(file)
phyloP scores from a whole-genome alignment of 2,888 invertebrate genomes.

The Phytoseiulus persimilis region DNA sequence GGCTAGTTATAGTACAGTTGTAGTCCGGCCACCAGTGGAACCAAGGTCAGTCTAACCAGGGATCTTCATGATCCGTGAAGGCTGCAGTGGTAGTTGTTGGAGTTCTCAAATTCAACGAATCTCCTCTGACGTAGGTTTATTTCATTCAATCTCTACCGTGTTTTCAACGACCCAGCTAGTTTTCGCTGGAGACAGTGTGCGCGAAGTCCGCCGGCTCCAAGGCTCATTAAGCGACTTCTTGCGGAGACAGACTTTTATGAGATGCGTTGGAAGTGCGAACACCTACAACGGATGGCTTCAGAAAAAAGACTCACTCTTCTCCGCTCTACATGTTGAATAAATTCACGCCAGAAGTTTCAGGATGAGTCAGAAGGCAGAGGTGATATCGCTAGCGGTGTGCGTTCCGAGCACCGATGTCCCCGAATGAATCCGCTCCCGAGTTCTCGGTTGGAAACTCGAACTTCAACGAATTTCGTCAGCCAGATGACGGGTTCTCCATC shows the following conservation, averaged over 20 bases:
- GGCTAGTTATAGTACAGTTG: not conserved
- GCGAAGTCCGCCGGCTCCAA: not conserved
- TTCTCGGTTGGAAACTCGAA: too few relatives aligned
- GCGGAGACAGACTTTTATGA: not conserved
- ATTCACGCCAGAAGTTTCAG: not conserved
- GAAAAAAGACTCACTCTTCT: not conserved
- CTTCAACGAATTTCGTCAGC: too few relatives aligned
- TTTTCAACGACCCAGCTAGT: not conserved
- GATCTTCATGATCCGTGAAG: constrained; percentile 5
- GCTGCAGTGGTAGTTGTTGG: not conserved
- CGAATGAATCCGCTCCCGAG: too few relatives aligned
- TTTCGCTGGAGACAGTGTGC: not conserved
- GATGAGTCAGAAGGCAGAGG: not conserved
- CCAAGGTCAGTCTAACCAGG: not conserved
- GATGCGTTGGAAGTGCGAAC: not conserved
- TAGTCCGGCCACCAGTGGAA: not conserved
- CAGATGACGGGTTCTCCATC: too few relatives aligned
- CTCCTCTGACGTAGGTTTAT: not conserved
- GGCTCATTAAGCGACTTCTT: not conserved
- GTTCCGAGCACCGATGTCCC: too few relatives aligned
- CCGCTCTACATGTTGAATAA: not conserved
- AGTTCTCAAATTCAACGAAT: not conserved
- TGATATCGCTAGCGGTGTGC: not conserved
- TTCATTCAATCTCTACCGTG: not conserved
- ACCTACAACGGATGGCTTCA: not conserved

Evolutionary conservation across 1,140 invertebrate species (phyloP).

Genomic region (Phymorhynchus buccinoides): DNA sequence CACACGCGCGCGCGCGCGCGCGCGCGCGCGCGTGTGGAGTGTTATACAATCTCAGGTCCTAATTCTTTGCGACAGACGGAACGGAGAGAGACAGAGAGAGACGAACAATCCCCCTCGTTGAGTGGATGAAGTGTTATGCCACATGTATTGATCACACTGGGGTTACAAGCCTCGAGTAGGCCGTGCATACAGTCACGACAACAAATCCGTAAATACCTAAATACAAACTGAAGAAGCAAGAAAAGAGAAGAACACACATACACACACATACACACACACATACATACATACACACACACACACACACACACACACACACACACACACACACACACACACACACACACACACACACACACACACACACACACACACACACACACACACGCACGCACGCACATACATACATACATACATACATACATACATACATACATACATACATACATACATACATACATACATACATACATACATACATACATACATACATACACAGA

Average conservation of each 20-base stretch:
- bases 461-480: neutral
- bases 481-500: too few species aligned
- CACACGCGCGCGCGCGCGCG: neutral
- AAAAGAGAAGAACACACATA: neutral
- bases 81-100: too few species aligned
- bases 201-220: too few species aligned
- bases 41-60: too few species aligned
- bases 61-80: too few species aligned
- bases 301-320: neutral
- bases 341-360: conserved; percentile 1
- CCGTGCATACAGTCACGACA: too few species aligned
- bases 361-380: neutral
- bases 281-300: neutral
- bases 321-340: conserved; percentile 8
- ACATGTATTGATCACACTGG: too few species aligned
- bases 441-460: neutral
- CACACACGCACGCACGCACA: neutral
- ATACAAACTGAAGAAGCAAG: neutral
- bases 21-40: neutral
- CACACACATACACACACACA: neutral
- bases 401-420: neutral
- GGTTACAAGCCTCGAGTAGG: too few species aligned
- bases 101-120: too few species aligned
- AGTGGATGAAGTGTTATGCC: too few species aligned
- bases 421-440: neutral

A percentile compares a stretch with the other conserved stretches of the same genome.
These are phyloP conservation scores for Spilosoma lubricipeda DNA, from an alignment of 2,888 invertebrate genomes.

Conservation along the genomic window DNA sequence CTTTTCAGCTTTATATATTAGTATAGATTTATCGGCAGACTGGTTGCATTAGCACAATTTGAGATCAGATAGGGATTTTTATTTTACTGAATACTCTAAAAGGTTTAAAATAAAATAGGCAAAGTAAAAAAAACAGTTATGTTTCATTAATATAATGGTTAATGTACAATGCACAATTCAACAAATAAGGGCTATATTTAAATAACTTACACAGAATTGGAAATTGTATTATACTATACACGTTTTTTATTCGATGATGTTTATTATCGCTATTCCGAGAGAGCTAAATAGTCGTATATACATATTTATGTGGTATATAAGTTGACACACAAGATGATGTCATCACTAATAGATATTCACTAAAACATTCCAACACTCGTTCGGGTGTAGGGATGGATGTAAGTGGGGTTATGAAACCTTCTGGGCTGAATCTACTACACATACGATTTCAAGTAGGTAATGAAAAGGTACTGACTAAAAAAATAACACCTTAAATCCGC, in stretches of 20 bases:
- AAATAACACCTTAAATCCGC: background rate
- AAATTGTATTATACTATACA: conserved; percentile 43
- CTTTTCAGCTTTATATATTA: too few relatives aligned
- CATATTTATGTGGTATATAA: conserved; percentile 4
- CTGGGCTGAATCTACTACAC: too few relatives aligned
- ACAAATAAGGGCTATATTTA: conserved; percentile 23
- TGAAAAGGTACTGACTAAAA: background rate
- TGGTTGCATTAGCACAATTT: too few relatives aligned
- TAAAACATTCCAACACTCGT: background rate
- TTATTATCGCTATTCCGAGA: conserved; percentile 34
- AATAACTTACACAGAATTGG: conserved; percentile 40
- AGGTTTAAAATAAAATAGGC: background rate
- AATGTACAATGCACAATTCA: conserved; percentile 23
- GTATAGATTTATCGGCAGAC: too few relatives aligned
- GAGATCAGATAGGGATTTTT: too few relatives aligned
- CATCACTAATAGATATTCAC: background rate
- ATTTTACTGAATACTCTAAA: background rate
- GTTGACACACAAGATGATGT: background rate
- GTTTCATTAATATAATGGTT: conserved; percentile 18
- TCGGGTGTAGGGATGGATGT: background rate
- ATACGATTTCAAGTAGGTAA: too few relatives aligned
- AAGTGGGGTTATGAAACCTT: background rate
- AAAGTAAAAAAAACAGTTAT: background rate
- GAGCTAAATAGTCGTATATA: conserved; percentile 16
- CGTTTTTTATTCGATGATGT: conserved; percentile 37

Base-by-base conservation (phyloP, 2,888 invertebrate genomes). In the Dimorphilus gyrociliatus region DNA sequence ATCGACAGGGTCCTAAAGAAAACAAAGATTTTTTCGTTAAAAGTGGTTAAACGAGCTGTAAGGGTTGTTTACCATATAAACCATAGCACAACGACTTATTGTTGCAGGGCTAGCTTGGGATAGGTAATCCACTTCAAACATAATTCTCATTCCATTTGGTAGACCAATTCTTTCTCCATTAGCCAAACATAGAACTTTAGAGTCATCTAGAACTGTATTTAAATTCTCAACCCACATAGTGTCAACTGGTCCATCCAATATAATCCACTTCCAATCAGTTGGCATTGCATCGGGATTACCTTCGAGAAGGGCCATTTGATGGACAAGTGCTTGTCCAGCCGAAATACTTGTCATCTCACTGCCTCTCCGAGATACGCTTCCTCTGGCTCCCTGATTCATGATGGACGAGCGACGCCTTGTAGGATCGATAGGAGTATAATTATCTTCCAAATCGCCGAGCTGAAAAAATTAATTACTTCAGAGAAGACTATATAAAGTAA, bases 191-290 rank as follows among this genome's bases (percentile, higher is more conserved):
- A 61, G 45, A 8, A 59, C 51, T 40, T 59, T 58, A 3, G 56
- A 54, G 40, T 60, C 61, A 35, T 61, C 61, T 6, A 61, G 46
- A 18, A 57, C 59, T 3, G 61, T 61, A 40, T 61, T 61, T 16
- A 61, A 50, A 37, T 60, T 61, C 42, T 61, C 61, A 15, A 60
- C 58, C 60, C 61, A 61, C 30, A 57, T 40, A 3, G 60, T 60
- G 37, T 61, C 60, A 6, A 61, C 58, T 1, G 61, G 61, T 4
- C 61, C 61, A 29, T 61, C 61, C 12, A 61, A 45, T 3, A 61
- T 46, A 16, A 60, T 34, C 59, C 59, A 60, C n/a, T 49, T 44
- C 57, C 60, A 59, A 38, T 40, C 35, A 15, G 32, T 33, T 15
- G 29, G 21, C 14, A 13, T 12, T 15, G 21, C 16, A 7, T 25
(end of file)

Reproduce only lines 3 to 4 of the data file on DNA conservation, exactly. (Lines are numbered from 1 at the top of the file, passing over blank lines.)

- GGCTAGTTATAGTACAGTTG: not conserved
- GCGAAGTCCGCCGGCTCCAA: not conserved